The power drill is, to me, the most essential power tool anyone can have in their collection. It's always the first thing I unpack after a move. In addition to curtains and blinds, it can also help hang shelves, place anchors for artwork, drill holes for cabinet hardware, and aid in DIY furniture projects. The list could go on forever! Here's a guide to this indispensable tool.
Cordless drill power is measured in volts, with the most powerful models being up to 20 volts. Most home users will be happy with a drill in the 12-16 volt range. As a warning, the higher the voltage of the drill, the heavier it will be.
Corded drill power is measured in amps, with power increasing as the amperage rises. An 8-amp corded drill is great for home use.
Some drills have multiple speed options, with the lower speed being for driving screws and the higher speed being for drilling holes. If the primary use of your drill will be to drill holes, a single speed drill in the 1000 rpm range will fit the bill.
The clutch reacts to resistance, and helps protect against stripping screws and driving screws too deep. Not every drill has an adjustable clutch, but it's a nice feature to have if you'll be frequently using your drill as a driver.
The chuck is the piece of the drill where the bit is inserted. There are several options ranging from 1/4-inch to 1/2-inch, with the 1/2-inch chuck being best suited for heavy duty applications. A 3/8-inch chuck will give a home user the most versatility with the ability to use both fine and heavy bits. Chucks can either be operated with a key, or be keyless, which is operated by hand. Keyless chucks are convenient and remove the fear of accidental key loss (making your drill unusable until a replacement is found).
The reverse function allows for screw removal. It comes in handy when you have cabinets or furniture pieces to dismantle, or for the occasional misplaced screw.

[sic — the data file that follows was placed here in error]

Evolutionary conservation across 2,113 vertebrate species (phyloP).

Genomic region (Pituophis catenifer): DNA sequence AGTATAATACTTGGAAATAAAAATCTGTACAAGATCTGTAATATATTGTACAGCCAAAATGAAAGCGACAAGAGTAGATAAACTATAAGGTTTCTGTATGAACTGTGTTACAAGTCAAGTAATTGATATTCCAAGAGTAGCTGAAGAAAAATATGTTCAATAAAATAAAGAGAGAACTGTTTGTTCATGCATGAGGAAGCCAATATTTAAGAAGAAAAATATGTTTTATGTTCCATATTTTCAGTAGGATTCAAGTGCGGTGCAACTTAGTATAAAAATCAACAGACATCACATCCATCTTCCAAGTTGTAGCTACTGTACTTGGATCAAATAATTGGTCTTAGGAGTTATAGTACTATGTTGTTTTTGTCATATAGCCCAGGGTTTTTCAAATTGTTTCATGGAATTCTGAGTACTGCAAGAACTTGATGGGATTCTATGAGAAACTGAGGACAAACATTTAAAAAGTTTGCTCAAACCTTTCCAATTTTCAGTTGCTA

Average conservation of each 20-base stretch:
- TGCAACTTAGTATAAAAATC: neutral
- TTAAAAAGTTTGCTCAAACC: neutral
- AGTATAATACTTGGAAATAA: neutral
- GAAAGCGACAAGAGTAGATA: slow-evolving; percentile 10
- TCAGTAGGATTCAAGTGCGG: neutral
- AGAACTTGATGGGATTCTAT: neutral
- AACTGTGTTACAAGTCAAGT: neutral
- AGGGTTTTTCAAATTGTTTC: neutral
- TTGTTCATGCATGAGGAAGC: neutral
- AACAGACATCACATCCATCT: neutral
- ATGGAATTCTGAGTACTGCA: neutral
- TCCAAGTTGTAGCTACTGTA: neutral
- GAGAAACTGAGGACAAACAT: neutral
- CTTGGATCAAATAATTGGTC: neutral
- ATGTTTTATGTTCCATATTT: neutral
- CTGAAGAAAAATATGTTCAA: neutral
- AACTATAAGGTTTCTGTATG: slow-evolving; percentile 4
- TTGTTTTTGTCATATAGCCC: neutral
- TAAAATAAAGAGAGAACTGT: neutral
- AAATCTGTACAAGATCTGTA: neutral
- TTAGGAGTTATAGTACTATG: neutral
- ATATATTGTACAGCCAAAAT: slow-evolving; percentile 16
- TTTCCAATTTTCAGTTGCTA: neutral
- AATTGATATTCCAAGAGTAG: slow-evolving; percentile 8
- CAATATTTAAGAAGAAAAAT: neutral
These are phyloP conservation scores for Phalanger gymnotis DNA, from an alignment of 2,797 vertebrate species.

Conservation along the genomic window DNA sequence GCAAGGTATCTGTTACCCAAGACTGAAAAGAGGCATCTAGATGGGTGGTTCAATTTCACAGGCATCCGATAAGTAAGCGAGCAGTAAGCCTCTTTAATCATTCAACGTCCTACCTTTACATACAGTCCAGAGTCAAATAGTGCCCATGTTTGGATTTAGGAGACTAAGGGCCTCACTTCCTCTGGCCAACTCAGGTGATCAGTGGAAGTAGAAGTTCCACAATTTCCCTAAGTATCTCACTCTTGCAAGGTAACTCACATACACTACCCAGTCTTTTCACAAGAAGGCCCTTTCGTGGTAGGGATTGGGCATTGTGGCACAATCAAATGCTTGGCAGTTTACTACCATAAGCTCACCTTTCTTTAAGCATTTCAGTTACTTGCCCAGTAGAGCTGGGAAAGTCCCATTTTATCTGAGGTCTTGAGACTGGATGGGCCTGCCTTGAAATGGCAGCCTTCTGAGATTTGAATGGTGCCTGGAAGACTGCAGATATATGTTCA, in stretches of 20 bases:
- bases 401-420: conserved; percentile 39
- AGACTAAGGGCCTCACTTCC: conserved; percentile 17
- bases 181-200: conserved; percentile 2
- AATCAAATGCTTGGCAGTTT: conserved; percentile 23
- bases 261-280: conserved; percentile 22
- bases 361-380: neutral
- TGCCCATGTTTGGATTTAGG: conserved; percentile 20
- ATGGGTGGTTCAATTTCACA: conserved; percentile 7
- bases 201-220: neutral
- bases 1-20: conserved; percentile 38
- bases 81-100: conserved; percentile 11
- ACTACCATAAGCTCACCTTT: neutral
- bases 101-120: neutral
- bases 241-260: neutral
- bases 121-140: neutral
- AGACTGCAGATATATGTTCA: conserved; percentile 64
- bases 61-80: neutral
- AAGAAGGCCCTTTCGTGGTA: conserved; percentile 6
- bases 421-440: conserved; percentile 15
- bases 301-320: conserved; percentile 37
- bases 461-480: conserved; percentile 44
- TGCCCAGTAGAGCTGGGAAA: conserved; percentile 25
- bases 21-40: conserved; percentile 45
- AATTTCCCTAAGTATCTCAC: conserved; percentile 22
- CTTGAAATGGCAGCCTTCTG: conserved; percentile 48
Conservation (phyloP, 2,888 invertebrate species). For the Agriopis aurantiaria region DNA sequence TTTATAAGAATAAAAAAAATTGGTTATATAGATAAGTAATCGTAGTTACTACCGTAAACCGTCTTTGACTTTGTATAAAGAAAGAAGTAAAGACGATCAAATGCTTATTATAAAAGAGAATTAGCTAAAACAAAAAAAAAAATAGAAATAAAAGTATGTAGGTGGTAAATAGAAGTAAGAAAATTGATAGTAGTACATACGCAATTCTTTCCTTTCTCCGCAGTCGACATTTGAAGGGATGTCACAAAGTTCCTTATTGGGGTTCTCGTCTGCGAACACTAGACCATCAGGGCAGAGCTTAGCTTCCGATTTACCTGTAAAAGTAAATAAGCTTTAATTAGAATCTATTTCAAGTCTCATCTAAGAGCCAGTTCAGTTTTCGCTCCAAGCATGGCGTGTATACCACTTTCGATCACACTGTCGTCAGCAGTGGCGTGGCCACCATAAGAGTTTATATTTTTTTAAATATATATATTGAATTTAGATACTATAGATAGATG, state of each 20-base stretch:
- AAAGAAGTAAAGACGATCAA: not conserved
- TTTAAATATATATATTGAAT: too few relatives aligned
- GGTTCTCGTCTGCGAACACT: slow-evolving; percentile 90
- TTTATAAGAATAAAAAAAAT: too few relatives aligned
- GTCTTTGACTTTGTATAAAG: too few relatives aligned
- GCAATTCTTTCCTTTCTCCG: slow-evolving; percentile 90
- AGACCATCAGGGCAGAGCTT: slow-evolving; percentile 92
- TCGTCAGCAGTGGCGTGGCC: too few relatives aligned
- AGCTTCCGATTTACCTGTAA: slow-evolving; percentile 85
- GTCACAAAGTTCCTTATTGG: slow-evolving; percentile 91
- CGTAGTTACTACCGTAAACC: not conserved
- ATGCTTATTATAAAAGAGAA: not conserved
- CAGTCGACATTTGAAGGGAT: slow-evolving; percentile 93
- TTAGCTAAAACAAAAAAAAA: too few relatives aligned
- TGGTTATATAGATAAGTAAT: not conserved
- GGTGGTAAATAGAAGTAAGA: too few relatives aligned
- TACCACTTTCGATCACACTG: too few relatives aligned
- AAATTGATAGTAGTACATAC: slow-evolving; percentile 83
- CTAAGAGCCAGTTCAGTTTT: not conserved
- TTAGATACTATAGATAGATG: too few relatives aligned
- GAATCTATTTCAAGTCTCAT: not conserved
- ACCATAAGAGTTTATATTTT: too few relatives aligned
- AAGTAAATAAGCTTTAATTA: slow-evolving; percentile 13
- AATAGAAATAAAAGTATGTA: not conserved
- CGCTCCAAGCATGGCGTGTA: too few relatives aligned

This is not the most powerful drill in the world, but it's well suited to home projects and has lots of useful features. This drill hits all of our points to look for: variable speed, adjustable clutch, keyless chuck, and a forward/reverse switch. Possibly the best feature of this drill is its 2.2 pound weight, which makes hanging curtains, blinds, or anything overhead an easily manageable task.
This is definitely a heavy-hitter of a drill. It has lots of power, plus all of the features mentioned above, and the handy LED-light to illuminate your project. Plus, it's only 3.5 pounds! This is probably more power than most people will need, but if you're looking for a drill for larger projects, this Hitachi is top notch.
This is a great basic drill. It doesn't have tons of features, but at 8 amps it has plenty of power to handle most drilling jobs. It can also be used as a driver, and has that convenient reverse switch. I like having a basic corded drill around just in case the cordless drill runs out of charge, or was mistakenly left uncharged.
This drill has slightly less power (4.9 amps) but has a variable speed option that allows it to go easily from drilling holes to driving screws. With its 8-foot cord, most tasks should be easily within reach.
This drill is a workhorse. It has lots of power, variable speed up to 950 RPM, keyless all metal 1/2-inch chuck to accommodate large bits, and the fact that it's corded means you can use it all day long without stopping for charging breaks.
To keep your drill battery in top shape, the most important thing to be aware of is temperature. Similar to cell phone or laptop batteries, heat degrades the condition of the battery, leading to shorter battery life. What this means in practice is that a battery should not be stored in its charger, and if the battery starts heating during use, it should be removed from the drill and allowed to cool. It's also advisable to think about how you'll be using your drill and if you need to recharge your battery quickly. Occasionally fast charging stations can overheat your battery and cause it to lose some of its longevity.
If you find it necessary to use an extension cord with your corded drill, it is important to check that the extension cord is rated for the power of your drill. The extension cord you use for a lamp or laptop might not handle the 8 amps drawn by your drill. The last thing you want is to flip a breaker or short something out in the middle of a project.
In addition to basic household uses for a power drill, such as hanging curtains or shelves, drills are great tools for fun DIYs. Here's some inspiration to get you started!